People that can sing well are typically envied, and understandably so because singing is such a beautiful art. Singers can express themselves anywhere because they have their instrument (their voice) with them wherever they go. That’s where singing beats all other instruments. You can use your singing skills in the shower, in the kitchen, as you walk, as you drive, everywhere and anywhere.
Well, with all the convenience of singing, a lot of people still can’t seem to gather up the courage to start singing. And these are people with actual talent. If you believe you can sing but have never tried to find out how well you can use your singing skills, then this post is for you, with tips from Gillian Wormley.
If you are going to nurture your singing skills, you need to have the right attitude. First and foremost, be easy on yourself. Learning anything involves trying and failing sometimes. It is those mistakes that will ultimately make you a better singer. After all, how will you know what’s right if you don’t do what’s wrong?
I encourage students to give themselves permission to sing badly and make odd sounds. After all, that’s the nature of the game – trial and error. Via Little Soprano
Secondly, try as much as possible to make the journey as memorable as possible by having fun. Anything taught in a tensed environment will not be understood as easily as what is taught in a relaxed environment. You could even be in a relaxed environment and still be tensed. It doesn’t help. Relax.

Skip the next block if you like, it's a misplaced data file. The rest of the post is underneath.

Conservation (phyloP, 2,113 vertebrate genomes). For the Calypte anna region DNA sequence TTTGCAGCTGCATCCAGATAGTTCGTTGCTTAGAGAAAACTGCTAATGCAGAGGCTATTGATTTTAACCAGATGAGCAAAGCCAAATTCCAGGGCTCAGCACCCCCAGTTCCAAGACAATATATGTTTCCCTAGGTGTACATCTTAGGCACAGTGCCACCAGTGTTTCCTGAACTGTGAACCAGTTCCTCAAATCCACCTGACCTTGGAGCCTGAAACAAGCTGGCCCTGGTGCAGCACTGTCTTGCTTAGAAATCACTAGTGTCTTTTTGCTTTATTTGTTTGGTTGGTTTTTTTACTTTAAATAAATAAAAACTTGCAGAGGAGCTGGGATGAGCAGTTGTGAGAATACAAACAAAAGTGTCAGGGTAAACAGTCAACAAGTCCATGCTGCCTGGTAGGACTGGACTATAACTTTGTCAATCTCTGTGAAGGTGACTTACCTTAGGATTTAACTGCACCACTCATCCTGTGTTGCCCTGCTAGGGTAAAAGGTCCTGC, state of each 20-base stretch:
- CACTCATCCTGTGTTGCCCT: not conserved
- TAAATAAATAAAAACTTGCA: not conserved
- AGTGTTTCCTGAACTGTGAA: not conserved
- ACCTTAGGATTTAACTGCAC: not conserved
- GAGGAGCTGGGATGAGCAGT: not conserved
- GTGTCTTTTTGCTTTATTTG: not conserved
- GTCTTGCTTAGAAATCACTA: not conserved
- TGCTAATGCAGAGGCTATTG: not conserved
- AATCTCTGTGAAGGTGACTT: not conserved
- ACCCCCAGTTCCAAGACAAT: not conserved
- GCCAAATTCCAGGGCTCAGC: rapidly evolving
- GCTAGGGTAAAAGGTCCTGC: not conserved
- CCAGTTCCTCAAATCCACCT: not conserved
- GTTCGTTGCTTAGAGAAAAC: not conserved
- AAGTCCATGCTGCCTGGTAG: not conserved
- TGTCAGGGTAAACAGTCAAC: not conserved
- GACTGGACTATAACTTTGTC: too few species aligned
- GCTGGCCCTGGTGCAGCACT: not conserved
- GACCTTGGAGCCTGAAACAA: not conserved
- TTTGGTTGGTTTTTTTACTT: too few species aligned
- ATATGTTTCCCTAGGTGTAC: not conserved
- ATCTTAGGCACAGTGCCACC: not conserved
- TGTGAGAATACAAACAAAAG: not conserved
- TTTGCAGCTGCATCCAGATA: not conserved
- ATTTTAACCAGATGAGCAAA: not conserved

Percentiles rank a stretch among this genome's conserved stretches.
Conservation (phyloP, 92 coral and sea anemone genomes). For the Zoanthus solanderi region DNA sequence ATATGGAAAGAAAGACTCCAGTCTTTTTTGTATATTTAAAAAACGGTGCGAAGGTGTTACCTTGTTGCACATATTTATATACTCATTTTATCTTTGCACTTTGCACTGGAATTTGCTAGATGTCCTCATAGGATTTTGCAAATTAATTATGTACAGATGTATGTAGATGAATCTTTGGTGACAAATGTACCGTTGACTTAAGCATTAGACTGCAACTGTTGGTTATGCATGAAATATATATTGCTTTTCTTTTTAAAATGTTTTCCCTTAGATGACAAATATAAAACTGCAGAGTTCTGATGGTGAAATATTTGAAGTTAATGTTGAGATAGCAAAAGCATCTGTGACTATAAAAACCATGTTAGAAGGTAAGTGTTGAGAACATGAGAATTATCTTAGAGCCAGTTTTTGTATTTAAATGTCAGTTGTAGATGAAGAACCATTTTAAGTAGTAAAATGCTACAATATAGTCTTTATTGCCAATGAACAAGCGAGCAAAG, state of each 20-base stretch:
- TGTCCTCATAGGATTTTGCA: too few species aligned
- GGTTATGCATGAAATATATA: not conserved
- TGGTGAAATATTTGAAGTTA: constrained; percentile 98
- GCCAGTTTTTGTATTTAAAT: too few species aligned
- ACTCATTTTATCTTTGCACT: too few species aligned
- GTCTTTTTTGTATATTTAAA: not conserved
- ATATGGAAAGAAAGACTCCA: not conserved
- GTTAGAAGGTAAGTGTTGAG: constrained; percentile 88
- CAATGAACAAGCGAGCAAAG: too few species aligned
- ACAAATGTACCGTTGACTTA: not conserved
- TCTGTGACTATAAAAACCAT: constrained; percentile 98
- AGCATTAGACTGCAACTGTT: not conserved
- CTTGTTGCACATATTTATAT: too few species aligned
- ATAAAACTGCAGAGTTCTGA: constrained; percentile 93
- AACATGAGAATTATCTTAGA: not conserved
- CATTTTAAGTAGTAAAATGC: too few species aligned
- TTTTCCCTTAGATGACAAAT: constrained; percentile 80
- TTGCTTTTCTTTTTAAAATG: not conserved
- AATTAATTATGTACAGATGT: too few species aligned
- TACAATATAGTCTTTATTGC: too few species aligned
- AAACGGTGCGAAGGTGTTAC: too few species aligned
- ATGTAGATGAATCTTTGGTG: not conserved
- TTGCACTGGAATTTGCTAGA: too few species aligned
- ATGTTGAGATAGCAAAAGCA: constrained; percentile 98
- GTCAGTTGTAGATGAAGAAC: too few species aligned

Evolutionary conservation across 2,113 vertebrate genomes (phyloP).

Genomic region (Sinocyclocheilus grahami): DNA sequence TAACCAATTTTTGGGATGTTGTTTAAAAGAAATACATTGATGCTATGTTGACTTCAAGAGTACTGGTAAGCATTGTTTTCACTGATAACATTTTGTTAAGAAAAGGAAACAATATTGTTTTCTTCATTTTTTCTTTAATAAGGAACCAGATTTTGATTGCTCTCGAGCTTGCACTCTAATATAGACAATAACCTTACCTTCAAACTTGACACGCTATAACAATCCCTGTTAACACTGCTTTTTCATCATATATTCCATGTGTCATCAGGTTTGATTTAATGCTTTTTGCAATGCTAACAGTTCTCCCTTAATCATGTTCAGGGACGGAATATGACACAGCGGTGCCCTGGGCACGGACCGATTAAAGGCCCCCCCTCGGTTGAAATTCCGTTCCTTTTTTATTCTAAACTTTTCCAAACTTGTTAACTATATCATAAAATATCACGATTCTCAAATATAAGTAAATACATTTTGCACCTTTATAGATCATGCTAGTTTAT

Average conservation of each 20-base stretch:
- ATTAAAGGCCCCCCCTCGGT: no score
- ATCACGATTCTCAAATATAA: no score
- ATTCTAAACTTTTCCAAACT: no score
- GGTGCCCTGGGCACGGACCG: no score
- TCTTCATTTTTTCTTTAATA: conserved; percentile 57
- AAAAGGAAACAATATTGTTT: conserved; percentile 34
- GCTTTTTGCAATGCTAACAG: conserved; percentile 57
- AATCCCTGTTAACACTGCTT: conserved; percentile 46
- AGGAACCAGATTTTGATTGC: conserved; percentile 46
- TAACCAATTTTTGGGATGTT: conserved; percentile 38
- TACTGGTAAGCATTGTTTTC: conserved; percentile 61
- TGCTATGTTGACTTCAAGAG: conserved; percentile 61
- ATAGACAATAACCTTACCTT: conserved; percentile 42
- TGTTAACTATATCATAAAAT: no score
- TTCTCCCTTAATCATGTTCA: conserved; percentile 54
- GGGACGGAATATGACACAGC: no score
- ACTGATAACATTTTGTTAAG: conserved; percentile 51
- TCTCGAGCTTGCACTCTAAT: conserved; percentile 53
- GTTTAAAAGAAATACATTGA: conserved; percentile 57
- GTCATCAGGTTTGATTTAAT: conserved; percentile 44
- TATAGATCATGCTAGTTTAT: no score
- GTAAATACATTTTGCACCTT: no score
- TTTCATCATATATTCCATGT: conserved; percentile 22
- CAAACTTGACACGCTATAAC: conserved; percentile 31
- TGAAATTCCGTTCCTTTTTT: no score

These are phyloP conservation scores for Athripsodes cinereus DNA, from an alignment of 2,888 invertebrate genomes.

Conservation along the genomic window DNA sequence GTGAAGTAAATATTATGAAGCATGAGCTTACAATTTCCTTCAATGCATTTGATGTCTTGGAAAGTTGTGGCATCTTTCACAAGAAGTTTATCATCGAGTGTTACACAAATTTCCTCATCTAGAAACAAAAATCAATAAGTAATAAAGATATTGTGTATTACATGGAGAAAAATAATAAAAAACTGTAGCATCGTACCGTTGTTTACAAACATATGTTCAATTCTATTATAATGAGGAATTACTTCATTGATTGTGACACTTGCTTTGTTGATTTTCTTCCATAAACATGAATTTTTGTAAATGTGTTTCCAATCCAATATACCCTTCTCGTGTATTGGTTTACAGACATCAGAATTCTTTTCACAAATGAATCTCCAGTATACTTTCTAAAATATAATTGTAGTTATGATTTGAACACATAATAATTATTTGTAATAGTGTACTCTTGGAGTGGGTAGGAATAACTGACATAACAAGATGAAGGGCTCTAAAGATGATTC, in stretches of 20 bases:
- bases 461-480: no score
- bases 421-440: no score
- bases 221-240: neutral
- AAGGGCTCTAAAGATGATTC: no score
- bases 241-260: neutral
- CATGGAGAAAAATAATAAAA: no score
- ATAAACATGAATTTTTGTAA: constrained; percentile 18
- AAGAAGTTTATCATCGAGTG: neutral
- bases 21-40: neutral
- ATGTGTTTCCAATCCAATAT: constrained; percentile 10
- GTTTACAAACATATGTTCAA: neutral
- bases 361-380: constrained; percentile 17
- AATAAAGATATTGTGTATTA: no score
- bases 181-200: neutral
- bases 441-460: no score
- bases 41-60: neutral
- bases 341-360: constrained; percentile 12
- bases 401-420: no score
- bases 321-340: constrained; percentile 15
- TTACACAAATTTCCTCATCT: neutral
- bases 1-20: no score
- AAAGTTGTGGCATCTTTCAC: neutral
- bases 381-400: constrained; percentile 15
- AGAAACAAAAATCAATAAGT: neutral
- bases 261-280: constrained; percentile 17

I underline how important it is to have fun and not attach too much weight to how the voice actually sounds. Via Little Soprano
Any learning experience has an aspect of adventure in it since you are venturing into areas and places that you have never been before. If you are going to sharpen your singing skills, then you should expect some adventure. Don’t confine yourself in any way.
Making fresh inroads to the world of singing will at times seem very odd to most newcomers, so it is really good to have a freedom mindset. Via Little Soprano
Once you have set your mind to learn how to sing, make sure to get acquainted with some of the things to expect. They include:
Since your voice is your instrument, you will need to learn how to handle yourself in ways that will enhance your singing skills. Poor posture will not only hinder your singing skills, it can even exhaust you and make you feel like singing is such a difficult task when in fact that is not true:
Before a student makes a sound, I ask them to think about posture. How do they carry themselves? We work towards a feeling of balance throughout the body. The perfect set-up for vocal synergy. Via Little Soprano
Consider yourself a wind instrument. It is the air flowing through your voice box that causes you to produce sound. Breathing in properly is usually what people think is the top priority. The truth, however, is that the circulation of the air is what makes the difference.